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Family Law Articles

Be sure to have ‘the talk’ with your kids before they leave home

When children turn 18 they are adults, regardless of how mature they actually are. As parents, you’re no longer entitled to access their medical records or make legal decisions for them without their permission. It’s unlikely they will have the real-world experience at that age to handle all medical and financial decisions on their own. This can feel scary, especially if they are leaving home to go to college or to work. It might feel scary

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‘Do it yourself’ divorce is full of risk

“Do-it-yourself” divorce apps and programs for preparing and processing forms have become more popular. While DIY divorce may turn out fine in some cases, it’s full of risk. If your divorce is simple (because it doesn’t involve kids, neither side is seeking alimony or support and you basically agree on how to split property) DIY divorce apps and tools may be OK. It’s still probably not a great idea, since the products cannot predict problems. For

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Wife can’t be forced to sell off property to pay large distribution to husband

A family court judge could not require a wife to liquidate her own separate property in order to pay a large distributive award to her husband, the North Carolina Supreme Court recently decided. The couple, Andrea and William Crowell, married in 1998 and divorced in 2015. Before they married, William started several small businesses that he claimed as his own separate property. Andrea claimed she had in interest in them as marital property. The court found

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Transfer assets to trusts with extreme caution (if at all)

If there’s one thing family courts hate, it’s a spouse who plays dirty by trying to hide assets in the hopes of avoiding having to split them as part of the marital estate. Doing so can bring stiff consequences, such as having to cede a bigger share of marital property, or getting hit with a judgment of contempt, or even criminal fraud charges (for securing property under false pretenses) or perjury charges (you signed your divorce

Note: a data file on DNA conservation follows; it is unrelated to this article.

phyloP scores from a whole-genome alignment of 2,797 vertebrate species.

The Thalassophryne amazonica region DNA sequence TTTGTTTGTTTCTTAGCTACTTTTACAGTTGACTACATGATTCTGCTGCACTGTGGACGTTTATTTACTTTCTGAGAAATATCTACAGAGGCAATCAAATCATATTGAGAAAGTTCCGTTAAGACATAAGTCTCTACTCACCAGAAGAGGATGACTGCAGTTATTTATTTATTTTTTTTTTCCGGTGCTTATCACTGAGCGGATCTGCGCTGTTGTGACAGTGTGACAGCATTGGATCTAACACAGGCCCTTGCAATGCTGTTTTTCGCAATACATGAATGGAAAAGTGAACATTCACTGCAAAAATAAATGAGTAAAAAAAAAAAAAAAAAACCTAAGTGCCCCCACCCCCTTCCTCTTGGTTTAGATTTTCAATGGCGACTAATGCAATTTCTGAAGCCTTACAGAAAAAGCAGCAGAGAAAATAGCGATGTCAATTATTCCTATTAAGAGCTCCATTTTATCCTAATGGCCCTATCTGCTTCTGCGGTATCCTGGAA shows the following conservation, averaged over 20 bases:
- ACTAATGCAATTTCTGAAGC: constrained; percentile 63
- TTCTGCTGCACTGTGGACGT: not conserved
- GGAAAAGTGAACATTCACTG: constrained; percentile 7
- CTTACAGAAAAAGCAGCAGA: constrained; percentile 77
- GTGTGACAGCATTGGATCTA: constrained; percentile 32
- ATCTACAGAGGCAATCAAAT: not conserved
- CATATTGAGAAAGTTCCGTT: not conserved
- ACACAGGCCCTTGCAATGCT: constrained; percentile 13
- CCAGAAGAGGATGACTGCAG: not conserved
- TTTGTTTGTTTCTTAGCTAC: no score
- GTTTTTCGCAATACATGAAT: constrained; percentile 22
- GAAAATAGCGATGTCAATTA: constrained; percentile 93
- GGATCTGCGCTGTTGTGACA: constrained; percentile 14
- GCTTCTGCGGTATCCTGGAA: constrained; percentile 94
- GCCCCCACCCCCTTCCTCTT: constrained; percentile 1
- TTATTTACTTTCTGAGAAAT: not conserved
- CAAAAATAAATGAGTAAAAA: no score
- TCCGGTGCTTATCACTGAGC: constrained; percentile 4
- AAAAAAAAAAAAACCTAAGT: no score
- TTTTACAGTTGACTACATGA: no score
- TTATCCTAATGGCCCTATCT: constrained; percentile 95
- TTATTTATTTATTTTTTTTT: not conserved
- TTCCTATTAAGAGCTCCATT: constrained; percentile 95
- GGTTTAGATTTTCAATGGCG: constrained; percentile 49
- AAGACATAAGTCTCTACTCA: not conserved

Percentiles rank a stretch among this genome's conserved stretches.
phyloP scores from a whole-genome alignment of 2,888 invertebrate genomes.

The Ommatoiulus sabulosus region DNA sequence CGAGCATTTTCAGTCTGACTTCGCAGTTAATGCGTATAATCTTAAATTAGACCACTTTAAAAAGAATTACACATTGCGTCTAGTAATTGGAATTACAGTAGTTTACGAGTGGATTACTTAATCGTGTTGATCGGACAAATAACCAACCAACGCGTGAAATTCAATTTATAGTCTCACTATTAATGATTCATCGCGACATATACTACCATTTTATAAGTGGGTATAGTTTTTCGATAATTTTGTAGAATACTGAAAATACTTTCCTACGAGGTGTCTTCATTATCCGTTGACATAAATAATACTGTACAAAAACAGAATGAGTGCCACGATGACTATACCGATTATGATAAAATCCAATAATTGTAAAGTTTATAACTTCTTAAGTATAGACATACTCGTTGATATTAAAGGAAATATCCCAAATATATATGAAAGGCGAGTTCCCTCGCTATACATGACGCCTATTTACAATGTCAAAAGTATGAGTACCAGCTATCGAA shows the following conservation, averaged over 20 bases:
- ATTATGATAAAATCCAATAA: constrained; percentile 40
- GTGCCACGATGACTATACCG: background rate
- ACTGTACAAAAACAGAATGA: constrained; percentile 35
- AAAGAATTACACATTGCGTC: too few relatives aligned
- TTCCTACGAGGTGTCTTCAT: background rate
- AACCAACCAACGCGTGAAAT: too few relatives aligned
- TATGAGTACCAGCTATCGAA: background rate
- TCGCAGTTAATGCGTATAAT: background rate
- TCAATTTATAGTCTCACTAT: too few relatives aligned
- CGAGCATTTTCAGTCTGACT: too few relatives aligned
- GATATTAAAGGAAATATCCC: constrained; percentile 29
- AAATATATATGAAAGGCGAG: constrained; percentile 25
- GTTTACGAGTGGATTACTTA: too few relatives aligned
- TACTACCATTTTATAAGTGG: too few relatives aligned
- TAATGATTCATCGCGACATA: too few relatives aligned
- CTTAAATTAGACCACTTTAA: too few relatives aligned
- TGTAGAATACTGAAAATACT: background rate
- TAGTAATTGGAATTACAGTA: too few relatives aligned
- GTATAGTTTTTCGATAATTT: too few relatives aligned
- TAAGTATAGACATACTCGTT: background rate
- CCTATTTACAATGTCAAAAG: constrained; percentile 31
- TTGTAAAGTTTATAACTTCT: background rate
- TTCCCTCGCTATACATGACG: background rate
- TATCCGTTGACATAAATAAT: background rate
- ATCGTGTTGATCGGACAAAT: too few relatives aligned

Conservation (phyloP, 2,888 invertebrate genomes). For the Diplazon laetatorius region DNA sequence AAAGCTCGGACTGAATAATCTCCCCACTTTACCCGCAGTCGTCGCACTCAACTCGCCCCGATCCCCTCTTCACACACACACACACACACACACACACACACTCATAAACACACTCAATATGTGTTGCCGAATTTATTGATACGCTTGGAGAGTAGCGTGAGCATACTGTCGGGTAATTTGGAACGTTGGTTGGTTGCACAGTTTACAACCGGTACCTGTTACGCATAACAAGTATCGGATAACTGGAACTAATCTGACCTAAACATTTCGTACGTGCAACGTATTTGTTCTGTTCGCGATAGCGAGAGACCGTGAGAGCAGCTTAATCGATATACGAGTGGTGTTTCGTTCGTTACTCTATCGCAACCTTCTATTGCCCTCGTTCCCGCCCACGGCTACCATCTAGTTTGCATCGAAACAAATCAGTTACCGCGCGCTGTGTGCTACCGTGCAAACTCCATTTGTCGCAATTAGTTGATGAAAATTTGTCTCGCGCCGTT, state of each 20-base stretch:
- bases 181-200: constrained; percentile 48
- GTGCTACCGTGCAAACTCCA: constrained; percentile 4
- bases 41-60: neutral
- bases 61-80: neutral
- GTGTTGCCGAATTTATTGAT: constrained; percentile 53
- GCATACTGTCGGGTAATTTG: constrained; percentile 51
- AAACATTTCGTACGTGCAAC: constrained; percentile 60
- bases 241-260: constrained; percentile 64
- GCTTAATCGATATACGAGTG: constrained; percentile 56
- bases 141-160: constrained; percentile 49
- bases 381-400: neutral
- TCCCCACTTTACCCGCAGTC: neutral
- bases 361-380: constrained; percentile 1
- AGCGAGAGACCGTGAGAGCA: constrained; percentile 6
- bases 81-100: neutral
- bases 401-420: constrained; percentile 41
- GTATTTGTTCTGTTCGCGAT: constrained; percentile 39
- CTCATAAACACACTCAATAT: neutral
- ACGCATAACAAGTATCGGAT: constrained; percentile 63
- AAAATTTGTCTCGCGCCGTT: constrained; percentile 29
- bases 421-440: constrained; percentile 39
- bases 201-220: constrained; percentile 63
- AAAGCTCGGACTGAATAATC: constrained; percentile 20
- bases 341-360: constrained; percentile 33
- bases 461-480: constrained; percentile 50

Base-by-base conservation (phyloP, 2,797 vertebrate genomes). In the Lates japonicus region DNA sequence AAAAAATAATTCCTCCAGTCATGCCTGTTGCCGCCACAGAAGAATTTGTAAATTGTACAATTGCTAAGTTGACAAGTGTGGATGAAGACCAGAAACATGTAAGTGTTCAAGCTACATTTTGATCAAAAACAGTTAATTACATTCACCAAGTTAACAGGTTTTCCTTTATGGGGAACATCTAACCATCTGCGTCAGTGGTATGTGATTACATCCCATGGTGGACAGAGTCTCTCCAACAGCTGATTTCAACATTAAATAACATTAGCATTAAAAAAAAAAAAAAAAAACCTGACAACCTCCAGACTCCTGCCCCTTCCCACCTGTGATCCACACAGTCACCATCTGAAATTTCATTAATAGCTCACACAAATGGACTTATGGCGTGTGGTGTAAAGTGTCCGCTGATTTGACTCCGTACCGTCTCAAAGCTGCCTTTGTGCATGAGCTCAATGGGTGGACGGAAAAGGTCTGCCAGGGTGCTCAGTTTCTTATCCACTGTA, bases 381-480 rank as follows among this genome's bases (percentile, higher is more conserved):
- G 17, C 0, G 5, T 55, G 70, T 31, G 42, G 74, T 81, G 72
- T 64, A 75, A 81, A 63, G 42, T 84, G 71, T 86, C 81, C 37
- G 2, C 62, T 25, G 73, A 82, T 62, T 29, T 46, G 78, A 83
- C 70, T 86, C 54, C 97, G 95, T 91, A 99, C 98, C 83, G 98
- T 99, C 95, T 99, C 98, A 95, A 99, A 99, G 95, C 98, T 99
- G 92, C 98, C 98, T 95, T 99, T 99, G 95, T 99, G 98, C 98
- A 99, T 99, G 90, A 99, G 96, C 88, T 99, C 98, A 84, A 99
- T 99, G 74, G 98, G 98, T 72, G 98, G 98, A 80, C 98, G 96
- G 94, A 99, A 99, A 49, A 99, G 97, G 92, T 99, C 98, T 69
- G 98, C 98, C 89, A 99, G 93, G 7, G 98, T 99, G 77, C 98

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Divorce and bankruptcy: which should I file first?

As we all know, life often doesn’t go as planned. Nothing illustrates this more than divorce. Bankruptcy is similar. You made financial plans, but for whatever reason your debts got out of control and you realized you might need a court to protect you from creditors and grant you a fresh start. Money problems and marital problems often go hand-in-hand, so it’s no surprise that divorcing spouses may also be considering filing for bankruptcy. Which should

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Visitation terms for couple’s dogs enforceable as written

The terms of a visitation agreement for a divorcing couple’s dogs was enforceable as written, even if the husband did a poor job caring for the pets, a state supreme court recently ruled. Before Diane and Paul Giarrusso divorced in 2017, they entered a marital settlement giving ownership and control of their greyhound and their chihuahua to Diane but giving Paul the right to have them every week from Tuesday morning to Thursday morning. The agreement

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Mom gets years of unpaid support for 52-year-old daughter

States have gotten increasingly strict in enforcing child-support obligations. If you’re a deadbeat dad (or mom) and think you can outrun your child-support debt by simply waiting until your kids are independent adults, think again. If you spent years struggling to support a now-grown child without your ex’s much-needed support payments and you think it’s now too late to do anything about it, think again as well. As a California case shows, while diamonds may not

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Divorce agreements vague about college costs create risks later on

One of the most contentious issues in a divorce can be kids’ college education. For example, what percentage must each parent contribute? How will the college plan be funded? Will the parents be responsible for just tuition, or for room, board and expenses, too? How much say will each parent have on the choice of school? What if one parent’s financial circumstances change for the better or worse? Divorce clearly can have a significant impact on

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Can you divide retirement accounts in divorce without suffering tax penalties?

There is a common perception that divorcing spouses must liquidate retirement accounts for the purpose of splitting up property, and consequently accept the tax consequences for early withdrawal, which robs account owners of the tax advantages that make things like individual retirement account (IRAs), 401(k)s and other accounts popular vehicles for retirement savings in the first place. But don’t assume this is the case. Talk to a family lawyer. Because of the penalties, as well as

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Pre-marriage business becomes marital property

Generally, marital property is property acquired by either spouse during the marriage. On the other hand, premarital property, owned by a spouse before the marriage, is considered separate property and isn’t split up during a divorce. Sometimes the lines get blurred, especially if you don’t keep your separate property truly separate, as a South Carolina case demonstrates. In that case, a husband formed a business before marrying his wife. Several years before they got married, the

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